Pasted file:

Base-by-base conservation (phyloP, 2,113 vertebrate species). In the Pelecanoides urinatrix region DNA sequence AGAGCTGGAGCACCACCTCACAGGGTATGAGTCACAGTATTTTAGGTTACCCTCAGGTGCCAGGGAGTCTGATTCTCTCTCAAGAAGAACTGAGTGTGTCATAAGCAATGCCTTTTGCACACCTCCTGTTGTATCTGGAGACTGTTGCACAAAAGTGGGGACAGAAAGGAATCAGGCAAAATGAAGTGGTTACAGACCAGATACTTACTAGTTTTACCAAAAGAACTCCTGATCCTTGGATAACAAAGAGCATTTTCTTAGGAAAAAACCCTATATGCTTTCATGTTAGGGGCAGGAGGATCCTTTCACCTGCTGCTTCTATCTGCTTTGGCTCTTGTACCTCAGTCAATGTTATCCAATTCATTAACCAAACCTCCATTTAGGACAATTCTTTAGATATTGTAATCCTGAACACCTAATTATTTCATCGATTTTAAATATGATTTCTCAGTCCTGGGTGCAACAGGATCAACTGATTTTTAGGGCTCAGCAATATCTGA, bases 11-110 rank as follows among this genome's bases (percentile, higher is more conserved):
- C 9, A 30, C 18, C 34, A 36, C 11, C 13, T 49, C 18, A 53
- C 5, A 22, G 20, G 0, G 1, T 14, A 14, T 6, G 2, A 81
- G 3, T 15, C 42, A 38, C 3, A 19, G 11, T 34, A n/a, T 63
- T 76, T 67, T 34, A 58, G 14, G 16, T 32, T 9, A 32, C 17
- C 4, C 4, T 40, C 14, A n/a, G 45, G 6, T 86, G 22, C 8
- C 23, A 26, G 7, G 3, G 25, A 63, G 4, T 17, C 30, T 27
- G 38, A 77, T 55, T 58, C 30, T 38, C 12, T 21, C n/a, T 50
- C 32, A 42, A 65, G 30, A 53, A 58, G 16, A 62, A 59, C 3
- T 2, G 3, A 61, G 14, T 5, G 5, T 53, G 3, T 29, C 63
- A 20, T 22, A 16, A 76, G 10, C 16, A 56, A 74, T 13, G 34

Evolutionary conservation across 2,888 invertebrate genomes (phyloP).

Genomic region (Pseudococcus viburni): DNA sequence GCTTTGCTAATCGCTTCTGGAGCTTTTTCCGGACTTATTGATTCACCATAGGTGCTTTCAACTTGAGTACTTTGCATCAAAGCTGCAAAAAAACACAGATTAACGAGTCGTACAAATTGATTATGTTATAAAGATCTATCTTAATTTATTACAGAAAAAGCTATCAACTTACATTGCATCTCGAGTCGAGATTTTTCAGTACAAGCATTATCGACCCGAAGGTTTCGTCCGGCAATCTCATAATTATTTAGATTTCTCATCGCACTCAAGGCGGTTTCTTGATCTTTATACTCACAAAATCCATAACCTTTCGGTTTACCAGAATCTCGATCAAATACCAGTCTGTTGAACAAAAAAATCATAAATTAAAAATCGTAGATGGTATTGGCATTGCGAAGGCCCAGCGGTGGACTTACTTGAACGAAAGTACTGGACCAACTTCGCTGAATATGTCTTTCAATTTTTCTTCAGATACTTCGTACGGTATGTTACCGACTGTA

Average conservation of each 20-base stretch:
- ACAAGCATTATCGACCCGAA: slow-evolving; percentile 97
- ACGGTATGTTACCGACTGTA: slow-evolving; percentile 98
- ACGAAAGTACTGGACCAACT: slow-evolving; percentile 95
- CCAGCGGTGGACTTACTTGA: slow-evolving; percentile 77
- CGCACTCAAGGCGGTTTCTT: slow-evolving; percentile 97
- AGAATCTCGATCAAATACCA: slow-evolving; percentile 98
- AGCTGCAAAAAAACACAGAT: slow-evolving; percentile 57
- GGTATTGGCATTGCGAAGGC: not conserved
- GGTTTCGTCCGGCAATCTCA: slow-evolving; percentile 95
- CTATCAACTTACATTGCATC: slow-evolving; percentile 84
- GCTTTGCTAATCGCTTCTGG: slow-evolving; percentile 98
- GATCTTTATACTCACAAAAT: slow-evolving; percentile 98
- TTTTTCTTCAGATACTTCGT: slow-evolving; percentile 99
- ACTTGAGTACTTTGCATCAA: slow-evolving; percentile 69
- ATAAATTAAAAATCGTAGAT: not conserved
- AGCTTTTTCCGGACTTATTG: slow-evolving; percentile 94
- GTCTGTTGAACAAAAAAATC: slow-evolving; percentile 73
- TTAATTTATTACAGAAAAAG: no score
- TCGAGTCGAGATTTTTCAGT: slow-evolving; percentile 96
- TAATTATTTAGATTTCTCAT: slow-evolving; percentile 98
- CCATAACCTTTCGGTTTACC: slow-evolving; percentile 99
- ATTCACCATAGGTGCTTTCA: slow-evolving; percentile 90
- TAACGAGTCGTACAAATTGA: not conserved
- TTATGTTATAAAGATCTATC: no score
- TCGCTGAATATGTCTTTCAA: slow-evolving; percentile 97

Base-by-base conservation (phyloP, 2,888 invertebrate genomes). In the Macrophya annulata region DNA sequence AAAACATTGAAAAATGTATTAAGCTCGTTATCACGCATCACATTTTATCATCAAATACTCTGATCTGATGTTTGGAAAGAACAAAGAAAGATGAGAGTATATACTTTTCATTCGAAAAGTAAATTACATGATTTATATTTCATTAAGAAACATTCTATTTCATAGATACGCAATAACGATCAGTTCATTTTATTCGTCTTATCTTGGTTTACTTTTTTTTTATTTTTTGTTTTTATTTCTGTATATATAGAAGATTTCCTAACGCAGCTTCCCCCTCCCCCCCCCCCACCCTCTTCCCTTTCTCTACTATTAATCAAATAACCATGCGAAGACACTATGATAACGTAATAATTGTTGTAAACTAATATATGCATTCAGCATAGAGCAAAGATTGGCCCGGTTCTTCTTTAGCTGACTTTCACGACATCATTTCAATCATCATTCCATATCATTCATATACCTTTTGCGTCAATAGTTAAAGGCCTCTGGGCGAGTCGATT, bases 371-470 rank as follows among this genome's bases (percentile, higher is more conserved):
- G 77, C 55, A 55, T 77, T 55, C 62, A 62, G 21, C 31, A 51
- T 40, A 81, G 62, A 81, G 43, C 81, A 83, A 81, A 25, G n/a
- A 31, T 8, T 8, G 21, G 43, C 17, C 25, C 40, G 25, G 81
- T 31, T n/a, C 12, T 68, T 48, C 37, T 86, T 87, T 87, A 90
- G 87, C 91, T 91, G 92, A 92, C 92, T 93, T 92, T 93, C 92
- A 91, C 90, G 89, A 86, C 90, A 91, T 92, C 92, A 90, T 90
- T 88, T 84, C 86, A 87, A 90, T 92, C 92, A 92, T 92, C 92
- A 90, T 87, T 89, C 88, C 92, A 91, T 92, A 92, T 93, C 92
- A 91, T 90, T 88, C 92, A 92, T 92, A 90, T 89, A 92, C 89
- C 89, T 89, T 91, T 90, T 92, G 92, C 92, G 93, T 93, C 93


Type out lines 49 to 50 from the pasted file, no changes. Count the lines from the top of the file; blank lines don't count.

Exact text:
- A 91, T 90, T 88, C 92, A 92, T 92, A 90, T 89, A 92, C 89
- C 89, T 89, T 91, T 90, T 92, G 92, C 92, G 93, T 93, C 93